As you read yesterday, osteoporosis is a condition that can sneak up on you, reducing bone strength, impacting your height and increasing your risk for fracture. It's not just older adults that should be concerned: adults with Down's syndrome are also prone to early-onset of bone loss, especially if they are on anti-seizure medication. There are ways to prevent these complications, and at Cambridge of Branson, we can help with many of them!
Older adults should aim to have at least two hours and 30 minutes (150 minutes) of moderate-intensity aerobic activity every week, which includes muscle–strengthening activities on two or more of those days. Weight-bearing exercises that require your body to work against gravity, such as aerobics, strengthens bones and the muscles that support them.
Medical News Today also suggests strengthening your core muscles to maintain good posture to support the spinal column. The following core exercises are great ways to strengthen your abdominal and back muscles:
Abdominal crunch: Laying on the back with knees bent and feet on the floor, raise the head and shoulders using the core muscles.
Plank: Keep abdominal muscles engaged, hold the position at the top of a push-up.
Superman: Laying on the stomach, extend the arms, legs, and head off the floor and hold.
Follow a Healthy Diet
A diet rich in calcium and vitamin D is necessary to keep bones strong and prevent loss of height. The Huffington Post reports that “women older than 50 need 1,200 milligrams of calcium every day to keep their bones strong, according to the National Institutes of Health.”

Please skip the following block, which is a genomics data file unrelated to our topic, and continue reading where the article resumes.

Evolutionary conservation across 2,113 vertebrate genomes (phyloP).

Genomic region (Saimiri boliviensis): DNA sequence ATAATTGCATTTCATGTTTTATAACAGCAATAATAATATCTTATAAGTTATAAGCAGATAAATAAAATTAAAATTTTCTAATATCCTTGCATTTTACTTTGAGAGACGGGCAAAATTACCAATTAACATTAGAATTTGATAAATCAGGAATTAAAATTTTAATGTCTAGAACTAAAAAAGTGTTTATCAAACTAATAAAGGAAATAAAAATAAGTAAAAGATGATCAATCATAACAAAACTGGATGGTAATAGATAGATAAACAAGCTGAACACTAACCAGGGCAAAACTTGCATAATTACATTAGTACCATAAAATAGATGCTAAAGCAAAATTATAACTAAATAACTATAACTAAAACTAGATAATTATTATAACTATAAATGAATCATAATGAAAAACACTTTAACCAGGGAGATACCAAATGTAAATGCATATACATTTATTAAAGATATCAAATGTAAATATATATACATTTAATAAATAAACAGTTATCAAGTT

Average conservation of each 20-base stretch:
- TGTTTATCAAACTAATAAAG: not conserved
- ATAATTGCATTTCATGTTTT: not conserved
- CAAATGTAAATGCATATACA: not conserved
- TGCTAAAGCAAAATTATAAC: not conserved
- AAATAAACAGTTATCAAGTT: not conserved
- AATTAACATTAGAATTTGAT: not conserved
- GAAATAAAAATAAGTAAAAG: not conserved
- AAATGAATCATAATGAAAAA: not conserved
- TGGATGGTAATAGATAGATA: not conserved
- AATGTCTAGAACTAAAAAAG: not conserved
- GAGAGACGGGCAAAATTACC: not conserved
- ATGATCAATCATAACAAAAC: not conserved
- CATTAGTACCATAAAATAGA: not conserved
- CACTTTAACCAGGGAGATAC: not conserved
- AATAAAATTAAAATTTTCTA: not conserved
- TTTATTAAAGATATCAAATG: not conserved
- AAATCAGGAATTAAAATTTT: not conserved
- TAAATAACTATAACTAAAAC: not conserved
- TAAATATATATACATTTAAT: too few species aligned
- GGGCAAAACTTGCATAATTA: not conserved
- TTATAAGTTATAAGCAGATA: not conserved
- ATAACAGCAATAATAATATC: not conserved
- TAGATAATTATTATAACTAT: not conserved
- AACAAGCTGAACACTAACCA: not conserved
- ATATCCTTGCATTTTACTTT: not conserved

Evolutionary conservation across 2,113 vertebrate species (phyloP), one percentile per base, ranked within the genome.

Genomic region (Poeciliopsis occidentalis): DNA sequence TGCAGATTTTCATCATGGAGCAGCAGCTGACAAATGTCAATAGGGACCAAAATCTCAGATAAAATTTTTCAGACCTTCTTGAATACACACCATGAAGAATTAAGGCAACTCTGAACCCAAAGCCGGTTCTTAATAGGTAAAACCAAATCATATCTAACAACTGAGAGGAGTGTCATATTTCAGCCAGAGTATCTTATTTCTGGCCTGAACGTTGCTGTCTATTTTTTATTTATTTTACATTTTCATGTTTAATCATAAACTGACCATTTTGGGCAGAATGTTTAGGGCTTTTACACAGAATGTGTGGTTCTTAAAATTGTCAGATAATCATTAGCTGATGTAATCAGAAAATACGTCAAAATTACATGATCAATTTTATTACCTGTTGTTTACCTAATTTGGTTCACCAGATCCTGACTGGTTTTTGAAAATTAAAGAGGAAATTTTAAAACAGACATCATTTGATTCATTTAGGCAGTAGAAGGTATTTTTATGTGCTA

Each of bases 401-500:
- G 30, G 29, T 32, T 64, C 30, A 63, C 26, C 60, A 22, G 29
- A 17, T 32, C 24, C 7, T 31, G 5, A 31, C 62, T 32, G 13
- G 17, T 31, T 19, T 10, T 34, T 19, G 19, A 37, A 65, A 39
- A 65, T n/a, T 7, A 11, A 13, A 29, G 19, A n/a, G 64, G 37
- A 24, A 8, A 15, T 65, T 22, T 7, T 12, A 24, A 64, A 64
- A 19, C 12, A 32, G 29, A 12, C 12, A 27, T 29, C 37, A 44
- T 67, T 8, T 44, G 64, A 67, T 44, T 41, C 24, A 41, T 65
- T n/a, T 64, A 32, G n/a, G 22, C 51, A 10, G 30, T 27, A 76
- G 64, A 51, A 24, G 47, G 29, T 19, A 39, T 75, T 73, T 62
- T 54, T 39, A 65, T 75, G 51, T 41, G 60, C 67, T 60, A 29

Vitamin D is responsible for helping your body absorb calcium and “most women need 600 IU of the vitamin a day, while women older than 70 need 800 IU.”
Foods rich in calcium include almonds, broccoli, dairy, kale, salmon and tofu; while egg yolks, fortified milk and fish offer great sources of vitamin D.
Protect Your Bones
An article in Medical News Today entitled “Can You Increase Your Height as an Adult?” suggests that there are several important risk factors that you can control to prevent osteoporosis, such as:
Avoiding smoking cigarettes
Exercising regularly, including weight-bearing exercises
Getting plenty of rest
Maintaining adequate nutrition
Staying properly hydrated
Taking a proactive approach to your health and getting screened for osteoporosis is also within your control. The Cleveland Clinic suggests that “screening for bone density typically begins around the time of menopause for women – in their mid-to-late-40s, while men usually begin screening in their mid-60s.”
If you're concerned about bone loss and the risk of fracture for yourself or someone in your care, see if Cambridge of Branson can help. We provide regular nutrition every day as well as exercise opportunities. Give us a call and claim your free day to try us out!